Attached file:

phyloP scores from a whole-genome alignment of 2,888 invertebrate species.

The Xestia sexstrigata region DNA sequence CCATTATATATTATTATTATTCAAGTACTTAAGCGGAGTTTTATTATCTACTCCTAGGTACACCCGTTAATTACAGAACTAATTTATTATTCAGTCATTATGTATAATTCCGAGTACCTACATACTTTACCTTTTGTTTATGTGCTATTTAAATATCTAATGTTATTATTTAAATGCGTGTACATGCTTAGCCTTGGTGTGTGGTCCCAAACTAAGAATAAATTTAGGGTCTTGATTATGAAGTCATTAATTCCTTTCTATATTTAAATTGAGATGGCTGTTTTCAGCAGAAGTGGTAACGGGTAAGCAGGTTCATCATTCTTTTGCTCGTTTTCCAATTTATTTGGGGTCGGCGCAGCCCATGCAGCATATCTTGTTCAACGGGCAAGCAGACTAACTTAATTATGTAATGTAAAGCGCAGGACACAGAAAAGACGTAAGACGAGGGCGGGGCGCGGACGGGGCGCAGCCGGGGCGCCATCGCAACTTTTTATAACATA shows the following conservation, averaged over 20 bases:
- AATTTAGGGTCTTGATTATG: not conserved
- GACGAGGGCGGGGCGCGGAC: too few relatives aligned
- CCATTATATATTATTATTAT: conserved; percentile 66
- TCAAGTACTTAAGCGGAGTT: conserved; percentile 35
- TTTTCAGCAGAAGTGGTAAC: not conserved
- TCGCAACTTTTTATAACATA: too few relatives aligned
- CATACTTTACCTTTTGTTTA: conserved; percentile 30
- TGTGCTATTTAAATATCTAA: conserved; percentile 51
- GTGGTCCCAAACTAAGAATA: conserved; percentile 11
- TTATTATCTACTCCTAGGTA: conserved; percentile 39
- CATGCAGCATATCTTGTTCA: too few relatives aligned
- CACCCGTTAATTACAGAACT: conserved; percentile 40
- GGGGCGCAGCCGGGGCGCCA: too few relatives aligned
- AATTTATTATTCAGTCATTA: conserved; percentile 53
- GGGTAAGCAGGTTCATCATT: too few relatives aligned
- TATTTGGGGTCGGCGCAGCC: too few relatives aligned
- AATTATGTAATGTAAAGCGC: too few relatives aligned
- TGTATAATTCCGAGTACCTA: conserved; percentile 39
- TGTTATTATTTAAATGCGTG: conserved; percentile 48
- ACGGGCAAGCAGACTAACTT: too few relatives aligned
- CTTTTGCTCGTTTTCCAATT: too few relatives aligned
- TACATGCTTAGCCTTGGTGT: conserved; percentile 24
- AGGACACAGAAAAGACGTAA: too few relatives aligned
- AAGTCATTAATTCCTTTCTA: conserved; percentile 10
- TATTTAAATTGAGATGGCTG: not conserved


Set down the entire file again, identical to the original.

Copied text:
phyloP scores from a whole-genome alignment of 2,888 invertebrate species.

The Xestia sexstrigata region DNA sequence CCATTATATATTATTATTATTCAAGTACTTAAGCGGAGTTTTATTATCTACTCCTAGGTACACCCGTTAATTACAGAACTAATTTATTATTCAGTCATTATGTATAATTCCGAGTACCTACATACTTTACCTTTTGTTTATGTGCTATTTAAATATCTAATGTTATTATTTAAATGCGTGTACATGCTTAGCCTTGGTGTGTGGTCCCAAACTAAGAATAAATTTAGGGTCTTGATTATGAAGTCATTAATTCCTTTCTATATTTAAATTGAGATGGCTGTTTTCAGCAGAAGTGGTAACGGGTAAGCAGGTTCATCATTCTTTTGCTCGTTTTCCAATTTATTTGGGGTCGGCGCAGCCCATGCAGCATATCTTGTTCAACGGGCAAGCAGACTAACTTAATTATGTAATGTAAAGCGCAGGACACAGAAAAGACGTAAGACGAGGGCGGGGCGCGGACGGGGCGCAGCCGGGGCGCCATCGCAACTTTTTATAACATA shows the following conservation, averaged over 20 bases:
- AATTTAGGGTCTTGATTATG: not conserved
- GACGAGGGCGGGGCGCGGAC: too few relatives aligned
- CCATTATATATTATTATTAT: conserved; percentile 66
- TCAAGTACTTAAGCGGAGTT: conserved; percentile 35
- TTTTCAGCAGAAGTGGTAAC: not conserved
- TCGCAACTTTTTATAACATA: too few relatives aligned
- CATACTTTACCTTTTGTTTA: conserved; percentile 30
- TGTGCTATTTAAATATCTAA: conserved; percentile 51
- GTGGTCCCAAACTAAGAATA: conserved; percentile 11
- TTATTATCTACTCCTAGGTA: conserved; percentile 39
- CATGCAGCATATCTTGTTCA: too few relatives aligned
- CACCCGTTAATTACAGAACT: conserved; percentile 40
- GGGGCGCAGCCGGGGCGCCA: too few relatives aligned
- AATTTATTATTCAGTCATTA: conserved; percentile 53
- GGGTAAGCAGGTTCATCATT: too few relatives aligned
- TATTTGGGGTCGGCGCAGCC: too few relatives aligned
- AATTATGTAATGTAAAGCGC: too few relatives aligned
- TGTATAATTCCGAGTACCTA: conserved; percentile 39
- TGTTATTATTTAAATGCGTG: conserved; percentile 48
- ACGGGCAAGCAGACTAACTT: too few relatives aligned
- CTTTTGCTCGTTTTCCAATT: too few relatives aligned
- TACATGCTTAGCCTTGGTGT: conserved; percentile 24
- AGGACACAGAAAAGACGTAA: too few relatives aligned
- AAGTCATTAATTCCTTTCTA: conserved; percentile 10
- TATTTAAATTGAGATGGCTG: not conserved